Financial crisis tests Spain's love of fiesta
Going out is part of the Spanish culture and some are determined to maintain it by opting for cheaper drinks and going out only over the weekend.
MADRID – It's 11:00pm in the Biotza bar and restaurant in Madrid's upscale Salamanca district and the place is bustling with dozens of office workers, couples and groups of friends kicking off the four-day Easter weekend in an exuberant mood.
Customers munch on tapas, tasty Spanish appetizers such as Iberico ham with mozzarella, fried squid, anchovies with goat cheese and green peppers or fried aubergines with honey – all washed down with wine or beer.
But where a few months ago it might have been standing room only, tonight there's still space at the bar and only a few of the 29 tables in the restaurant area are occupied.
"There are about 60 people here tonight, which is about 20 percent down on what we would expect on a night like this," complained Manuel de la Calle, head waiter at the smart modern eatery, located near some of central Madrid's designer boutiques.
The restaurant's profits have fallen about 10 to 15 percent in the last four months, he said, since the global crisis began to pummel the Spanish economy, already weakened by the collapse of the once-booming property market.
Today, the Biotza has cut prices to keep its clientele.
"This month we also started offering tapas in the restaurant area as well, instead of just at the bar," de la Calle added.
Biotza is not the only establishment facing hard times.
According to figures from the National Statistics Institute, sales in the food and beverage sector began falling in 2008. They were down 8.2 percent in December and 5.2 percent in January from a year earlier.
A poll published in the ABC newspaper in mid-April found 48 percent of people had cut spending on entertainment since the crisis. Roughly half those surveyed said they were spending less on food.
But in Spain, where late-night eating and drinking is so much a part of the culture – lunch can last until 5:00pm and dinner often does not get underway until at least 10:00pm, and can run into the early morning hours – the sector may be less badly hit than others.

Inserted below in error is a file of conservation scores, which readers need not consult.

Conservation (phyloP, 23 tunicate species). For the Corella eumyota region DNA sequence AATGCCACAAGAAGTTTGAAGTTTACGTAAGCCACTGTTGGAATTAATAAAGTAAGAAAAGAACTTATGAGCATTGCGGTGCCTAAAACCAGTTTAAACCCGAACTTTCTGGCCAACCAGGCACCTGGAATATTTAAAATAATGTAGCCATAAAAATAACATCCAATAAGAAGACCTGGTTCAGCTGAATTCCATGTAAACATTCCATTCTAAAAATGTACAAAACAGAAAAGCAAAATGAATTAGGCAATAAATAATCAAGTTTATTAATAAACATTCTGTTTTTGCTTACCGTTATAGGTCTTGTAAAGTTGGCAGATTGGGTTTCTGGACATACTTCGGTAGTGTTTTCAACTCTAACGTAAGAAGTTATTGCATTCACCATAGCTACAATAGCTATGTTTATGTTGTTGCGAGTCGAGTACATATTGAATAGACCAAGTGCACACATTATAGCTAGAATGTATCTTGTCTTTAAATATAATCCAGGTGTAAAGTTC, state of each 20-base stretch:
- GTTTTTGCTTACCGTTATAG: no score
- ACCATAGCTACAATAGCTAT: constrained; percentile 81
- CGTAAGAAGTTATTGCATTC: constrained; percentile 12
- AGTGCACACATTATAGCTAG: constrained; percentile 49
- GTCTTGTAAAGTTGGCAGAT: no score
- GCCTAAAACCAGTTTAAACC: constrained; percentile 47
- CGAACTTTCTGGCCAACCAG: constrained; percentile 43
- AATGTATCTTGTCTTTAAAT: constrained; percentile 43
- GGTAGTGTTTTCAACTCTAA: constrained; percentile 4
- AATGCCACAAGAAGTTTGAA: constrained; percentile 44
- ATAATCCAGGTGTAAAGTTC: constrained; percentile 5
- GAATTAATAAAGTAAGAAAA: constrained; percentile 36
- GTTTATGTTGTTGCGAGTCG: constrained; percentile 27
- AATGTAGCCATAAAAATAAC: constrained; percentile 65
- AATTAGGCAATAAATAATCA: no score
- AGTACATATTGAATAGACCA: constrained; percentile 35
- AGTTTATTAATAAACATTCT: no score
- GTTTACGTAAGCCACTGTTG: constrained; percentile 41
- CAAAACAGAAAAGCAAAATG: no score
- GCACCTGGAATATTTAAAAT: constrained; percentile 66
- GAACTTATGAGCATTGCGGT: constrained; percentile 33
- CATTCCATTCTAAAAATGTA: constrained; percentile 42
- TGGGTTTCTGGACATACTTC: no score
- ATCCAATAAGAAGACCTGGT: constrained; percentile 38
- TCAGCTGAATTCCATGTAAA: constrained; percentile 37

"Going out is part of life in Spain, rather like in France," said Raul, a 38-year-old lawyer, having tapas at the Biotza with his wife, Susanne.
"So if you compare it to other ways of spending money, bars and restaurants are less affected. But where they used to have profits in double figures, now they are in single digits."
Susanne, a 34-year-old university lecturer, agreed.
"People here think, 'OK, so I don't have money, but what I have I can spend in a bar,'" she said.
Luis Adiego, the co-owner of La Cueva del Bolero, a cellar music club also in the Salamanca district, said the dropoff was more evident between Monday and Thursday.
"Before the crisis, people would go out every day. Now, they focus on the weekend," he said.
Biotza's de la Calle agreed, and said many of his customers were also switching from wine to beer, which is cheaper.
Cinema attendance is also suffering. Last year, 14.3 million people went to cinemas, down 1.4 million from 2007, according to the culture ministry.
A few bright spots
Still, winners are emerging from the new spirit of frugality.
As bars and table-clothed restaurants see their sales decline, fast-food establishments and takeaways are profiting as people opt for less expensive options.
That includes McDonald's, which reported its sales climbed almost 7.0 percent in 2008 in Spain – where it opened 17 new restaurants. Another US fast-food chain, BBQ Chicken, announced plans last month to open 30 eateries in the country.
For his part Carlos Padura, owner of the Diurno takeaway sandwich bar in Madrid's chic Chueca district, said his sales of food and beverages have been stable since the crisis.
But three other eateries on the same street have closed in the past six months, he said.
"The quality did not match their prices. In a time of crisis this becomes more noticeable," Padura said.
Spain slumped into its first recession in 15 years at the end of 2008. The country's unemployment rate hit 15.5 percent in February, the highest level in the 27-nation European Union.
The Bank of Spain has predicted it will reach 19.4 percent next year as the recession deepens.
"Everyone knows someone who has lost their job," Biotza customer Susanne said.
But for now, the party continues, albeit at a slower pace.
"Going out is going out," said Gonzalo, another Biotza customer. "The fiesta is the fiesta."
27 April 2009
AFP / Denholm Barnetson / Expatica